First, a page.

On Sept. 5, France announced it would arm the six Reaper drones that until now it has used almost exclusively for surveillance in counterterrorism operations in Africa’s Sahel region. The announcement marks a logical step in France’s increasing reliance on unmanned drones. But what does it mean for drone policy in France and the United States, and for the norms of drone proliferation?
That France would eventually aim to arm its drones should come as no surprise; France has had an interest in unmanned aircraft technology for years. But the European consortium responsible for pooling member country resources and developing an unmanned combat air vehicle called the Neuron has been slow to come online, hobbled by the tendency for the involvement of more countries to mean more requirements and higher costs. According to various estimates, the European drone industry is about 10 to 15 years behind that of the United States. As one European defense analyst pessimistically put it, “We are losing the capability to build European aircraft.”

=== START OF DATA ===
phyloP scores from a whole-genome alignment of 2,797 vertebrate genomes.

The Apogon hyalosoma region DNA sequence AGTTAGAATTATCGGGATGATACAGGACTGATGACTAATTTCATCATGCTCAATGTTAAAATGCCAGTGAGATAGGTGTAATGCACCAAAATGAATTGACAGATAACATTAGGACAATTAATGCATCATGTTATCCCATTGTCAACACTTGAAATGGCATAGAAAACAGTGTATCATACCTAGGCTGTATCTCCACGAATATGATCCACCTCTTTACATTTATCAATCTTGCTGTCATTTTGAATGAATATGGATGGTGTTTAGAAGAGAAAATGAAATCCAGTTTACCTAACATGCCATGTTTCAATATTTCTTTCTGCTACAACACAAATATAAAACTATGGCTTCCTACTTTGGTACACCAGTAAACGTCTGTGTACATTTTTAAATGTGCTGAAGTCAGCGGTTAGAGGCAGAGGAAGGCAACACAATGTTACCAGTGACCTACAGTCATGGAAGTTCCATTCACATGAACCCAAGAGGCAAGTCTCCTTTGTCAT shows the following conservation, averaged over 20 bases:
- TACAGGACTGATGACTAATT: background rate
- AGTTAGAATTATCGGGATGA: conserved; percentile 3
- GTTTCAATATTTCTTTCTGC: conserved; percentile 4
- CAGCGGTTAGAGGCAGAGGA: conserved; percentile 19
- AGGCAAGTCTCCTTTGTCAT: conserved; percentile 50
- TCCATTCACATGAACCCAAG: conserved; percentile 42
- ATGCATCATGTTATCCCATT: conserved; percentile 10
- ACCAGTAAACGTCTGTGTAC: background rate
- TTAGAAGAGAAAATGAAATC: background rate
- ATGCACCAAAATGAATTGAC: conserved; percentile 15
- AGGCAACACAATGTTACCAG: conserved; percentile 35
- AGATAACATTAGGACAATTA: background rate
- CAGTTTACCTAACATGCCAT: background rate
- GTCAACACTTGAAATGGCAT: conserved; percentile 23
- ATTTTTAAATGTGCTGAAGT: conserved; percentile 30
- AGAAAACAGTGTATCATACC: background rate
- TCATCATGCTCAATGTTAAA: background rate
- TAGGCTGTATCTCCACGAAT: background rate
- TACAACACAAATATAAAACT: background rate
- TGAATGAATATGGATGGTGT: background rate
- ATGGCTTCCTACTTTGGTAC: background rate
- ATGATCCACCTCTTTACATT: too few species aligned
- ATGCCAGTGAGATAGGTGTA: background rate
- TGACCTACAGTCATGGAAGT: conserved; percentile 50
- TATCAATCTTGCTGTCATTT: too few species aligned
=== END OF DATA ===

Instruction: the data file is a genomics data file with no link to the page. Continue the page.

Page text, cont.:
In some ways, that prophecy is self-fulfilling. Countries that see a need for drones, such as the United Kingdom, the Netherlands, Italy and Spain, have moved to acquire medium-altitude, long-endurance drones from the United States. But once they acquire American Reapers, they have less motivation to develop their own drones.